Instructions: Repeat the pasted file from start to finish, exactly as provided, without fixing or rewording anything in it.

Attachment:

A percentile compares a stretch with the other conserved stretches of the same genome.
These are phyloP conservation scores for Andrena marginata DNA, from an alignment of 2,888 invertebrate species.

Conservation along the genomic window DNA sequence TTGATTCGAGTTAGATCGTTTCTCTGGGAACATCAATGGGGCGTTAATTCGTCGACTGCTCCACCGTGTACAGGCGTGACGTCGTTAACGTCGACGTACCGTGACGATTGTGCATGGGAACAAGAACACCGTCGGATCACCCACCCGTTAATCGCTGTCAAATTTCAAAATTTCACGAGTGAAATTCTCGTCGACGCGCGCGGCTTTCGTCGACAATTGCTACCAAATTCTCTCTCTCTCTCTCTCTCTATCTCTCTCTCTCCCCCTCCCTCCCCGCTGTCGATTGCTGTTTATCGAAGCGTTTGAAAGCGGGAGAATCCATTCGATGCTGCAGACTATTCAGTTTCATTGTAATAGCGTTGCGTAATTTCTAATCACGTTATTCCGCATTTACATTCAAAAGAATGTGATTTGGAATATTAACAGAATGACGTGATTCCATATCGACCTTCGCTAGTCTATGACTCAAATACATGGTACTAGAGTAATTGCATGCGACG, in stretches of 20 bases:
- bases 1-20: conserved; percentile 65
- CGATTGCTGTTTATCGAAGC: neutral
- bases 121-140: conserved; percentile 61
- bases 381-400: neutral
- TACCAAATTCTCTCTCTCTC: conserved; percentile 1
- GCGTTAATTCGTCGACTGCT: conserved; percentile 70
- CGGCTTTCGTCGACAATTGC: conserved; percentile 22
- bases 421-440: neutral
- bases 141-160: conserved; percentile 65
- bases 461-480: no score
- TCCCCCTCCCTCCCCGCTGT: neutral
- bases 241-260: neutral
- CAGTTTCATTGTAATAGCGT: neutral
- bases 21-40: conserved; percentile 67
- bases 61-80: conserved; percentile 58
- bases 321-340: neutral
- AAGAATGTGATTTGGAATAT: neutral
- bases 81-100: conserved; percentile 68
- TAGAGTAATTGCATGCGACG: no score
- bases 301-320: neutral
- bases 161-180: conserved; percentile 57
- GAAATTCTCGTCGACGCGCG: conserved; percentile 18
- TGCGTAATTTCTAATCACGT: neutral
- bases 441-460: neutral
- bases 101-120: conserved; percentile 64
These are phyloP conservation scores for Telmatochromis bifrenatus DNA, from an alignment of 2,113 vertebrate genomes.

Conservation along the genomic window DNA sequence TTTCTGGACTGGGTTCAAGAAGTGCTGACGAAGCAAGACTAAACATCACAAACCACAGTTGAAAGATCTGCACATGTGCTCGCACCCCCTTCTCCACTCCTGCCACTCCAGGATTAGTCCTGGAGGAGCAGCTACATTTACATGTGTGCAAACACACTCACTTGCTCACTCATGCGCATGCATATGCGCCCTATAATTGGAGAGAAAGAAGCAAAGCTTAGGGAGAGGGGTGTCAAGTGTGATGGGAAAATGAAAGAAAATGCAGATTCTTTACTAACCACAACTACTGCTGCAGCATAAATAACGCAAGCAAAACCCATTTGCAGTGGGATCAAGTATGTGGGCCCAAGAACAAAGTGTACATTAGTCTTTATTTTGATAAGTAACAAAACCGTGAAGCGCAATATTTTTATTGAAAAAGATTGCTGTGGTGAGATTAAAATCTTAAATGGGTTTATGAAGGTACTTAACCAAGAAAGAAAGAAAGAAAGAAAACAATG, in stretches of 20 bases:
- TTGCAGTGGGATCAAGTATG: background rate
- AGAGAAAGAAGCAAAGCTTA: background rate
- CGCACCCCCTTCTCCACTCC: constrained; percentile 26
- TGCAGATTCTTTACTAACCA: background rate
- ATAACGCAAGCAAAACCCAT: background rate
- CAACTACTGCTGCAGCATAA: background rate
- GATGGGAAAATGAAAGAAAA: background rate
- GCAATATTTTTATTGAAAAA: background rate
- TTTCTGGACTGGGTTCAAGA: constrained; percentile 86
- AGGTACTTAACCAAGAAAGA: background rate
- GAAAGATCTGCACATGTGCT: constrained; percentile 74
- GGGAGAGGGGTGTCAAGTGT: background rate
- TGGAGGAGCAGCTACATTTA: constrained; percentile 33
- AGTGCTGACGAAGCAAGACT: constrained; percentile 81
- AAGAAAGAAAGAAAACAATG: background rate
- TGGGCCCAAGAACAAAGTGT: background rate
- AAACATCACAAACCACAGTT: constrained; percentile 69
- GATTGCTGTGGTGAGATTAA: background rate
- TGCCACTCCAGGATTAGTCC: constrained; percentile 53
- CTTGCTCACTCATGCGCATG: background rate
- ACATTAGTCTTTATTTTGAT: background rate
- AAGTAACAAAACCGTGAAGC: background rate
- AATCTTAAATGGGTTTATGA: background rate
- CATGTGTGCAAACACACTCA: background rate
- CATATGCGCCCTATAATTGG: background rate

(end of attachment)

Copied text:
A percentile compares a stretch with the other conserved stretches of the same genome.
These are phyloP conservation scores for Andrena marginata DNA, from an alignment of 2,888 invertebrate species.

Conservation along the genomic window DNA sequence TTGATTCGAGTTAGATCGTTTCTCTGGGAACATCAATGGGGCGTTAATTCGTCGACTGCTCCACCGTGTACAGGCGTGACGTCGTTAACGTCGACGTACCGTGACGATTGTGCATGGGAACAAGAACACCGTCGGATCACCCACCCGTTAATCGCTGTCAAATTTCAAAATTTCACGAGTGAAATTCTCGTCGACGCGCGCGGCTTTCGTCGACAATTGCTACCAAATTCTCTCTCTCTCTCTCTCTCTATCTCTCTCTCTCCCCCTCCCTCCCCGCTGTCGATTGCTGTTTATCGAAGCGTTTGAAAGCGGGAGAATCCATTCGATGCTGCAGACTATTCAGTTTCATTGTAATAGCGTTGCGTAATTTCTAATCACGTTATTCCGCATTTACATTCAAAAGAATGTGATTTGGAATATTAACAGAATGACGTGATTCCATATCGACCTTCGCTAGTCTATGACTCAAATACATGGTACTAGAGTAATTGCATGCGACG, in stretches of 20 bases:
- bases 1-20: conserved; percentile 65
- CGATTGCTGTTTATCGAAGC: neutral
- bases 121-140: conserved; percentile 61
- bases 381-400: neutral
- TACCAAATTCTCTCTCTCTC: conserved; percentile 1
- GCGTTAATTCGTCGACTGCT: conserved; percentile 70
- CGGCTTTCGTCGACAATTGC: conserved; percentile 22
- bases 421-440: neutral
- bases 141-160: conserved; percentile 65
- bases 461-480: no score
- TCCCCCTCCCTCCCCGCTGT: neutral
- bases 241-260: neutral
- CAGTTTCATTGTAATAGCGT: neutral
- bases 21-40: conserved; percentile 67
- bases 61-80: conserved; percentile 58
- bases 321-340: neutral
- AAGAATGTGATTTGGAATAT: neutral
- bases 81-100: conserved; percentile 68
- TAGAGTAATTGCATGCGACG: no score
- bases 301-320: neutral
- bases 161-180: conserved; percentile 57
- GAAATTCTCGTCGACGCGCG: conserved; percentile 18
- TGCGTAATTTCTAATCACGT: neutral
- bases 441-460: neutral
- bases 101-120: conserved; percentile 64
These are phyloP conservation scores for Telmatochromis bifrenatus DNA, from an alignment of 2,113 vertebrate genomes.

Conservation along the genomic window DNA sequence TTTCTGGACTGGGTTCAAGAAGTGCTGACGAAGCAAGACTAAACATCACAAACCACAGTTGAAAGATCTGCACATGTGCTCGCACCCCCTTCTCCACTCCTGCCACTCCAGGATTAGTCCTGGAGGAGCAGCTACATTTACATGTGTGCAAACACACTCACTTGCTCACTCATGCGCATGCATATGCGCCCTATAATTGGAGAGAAAGAAGCAAAGCTTAGGGAGAGGGGTGTCAAGTGTGATGGGAAAATGAAAGAAAATGCAGATTCTTTACTAACCACAACTACTGCTGCAGCATAAATAACGCAAGCAAAACCCATTTGCAGTGGGATCAAGTATGTGGGCCCAAGAACAAAGTGTACATTAGTCTTTATTTTGATAAGTAACAAAACCGTGAAGCGCAATATTTTTATTGAAAAAGATTGCTGTGGTGAGATTAAAATCTTAAATGGGTTTATGAAGGTACTTAACCAAGAAAGAAAGAAAGAAAGAAAACAATG, in stretches of 20 bases:
- TTGCAGTGGGATCAAGTATG: background rate
- AGAGAAAGAAGCAAAGCTTA: background rate
- CGCACCCCCTTCTCCACTCC: constrained; percentile 26
- TGCAGATTCTTTACTAACCA: background rate
- ATAACGCAAGCAAAACCCAT: background rate
- CAACTACTGCTGCAGCATAA: background rate
- GATGGGAAAATGAAAGAAAA: background rate
- GCAATATTTTTATTGAAAAA: background rate
- TTTCTGGACTGGGTTCAAGA: constrained; percentile 86
- AGGTACTTAACCAAGAAAGA: background rate
- GAAAGATCTGCACATGTGCT: constrained; percentile 74
- GGGAGAGGGGTGTCAAGTGT: background rate
- TGGAGGAGCAGCTACATTTA: constrained; percentile 33
- AGTGCTGACGAAGCAAGACT: constrained; percentile 81
- AAGAAAGAAAGAAAACAATG: background rate
- TGGGCCCAAGAACAAAGTGT: background rate
- AAACATCACAAACCACAGTT: constrained; percentile 69
- GATTGCTGTGGTGAGATTAA: background rate
- TGCCACTCCAGGATTAGTCC: constrained; percentile 53
- CTTGCTCACTCATGCGCATG: background rate
- ACATTAGTCTTTATTTTGAT: background rate
- AAGTAACAAAACCGTGAAGC: background rate
- AATCTTAAATGGGTTTATGA: background rate
- CATGTGTGCAAACACACTCA: background rate
- CATATGCGCCCTATAATTGG: background rate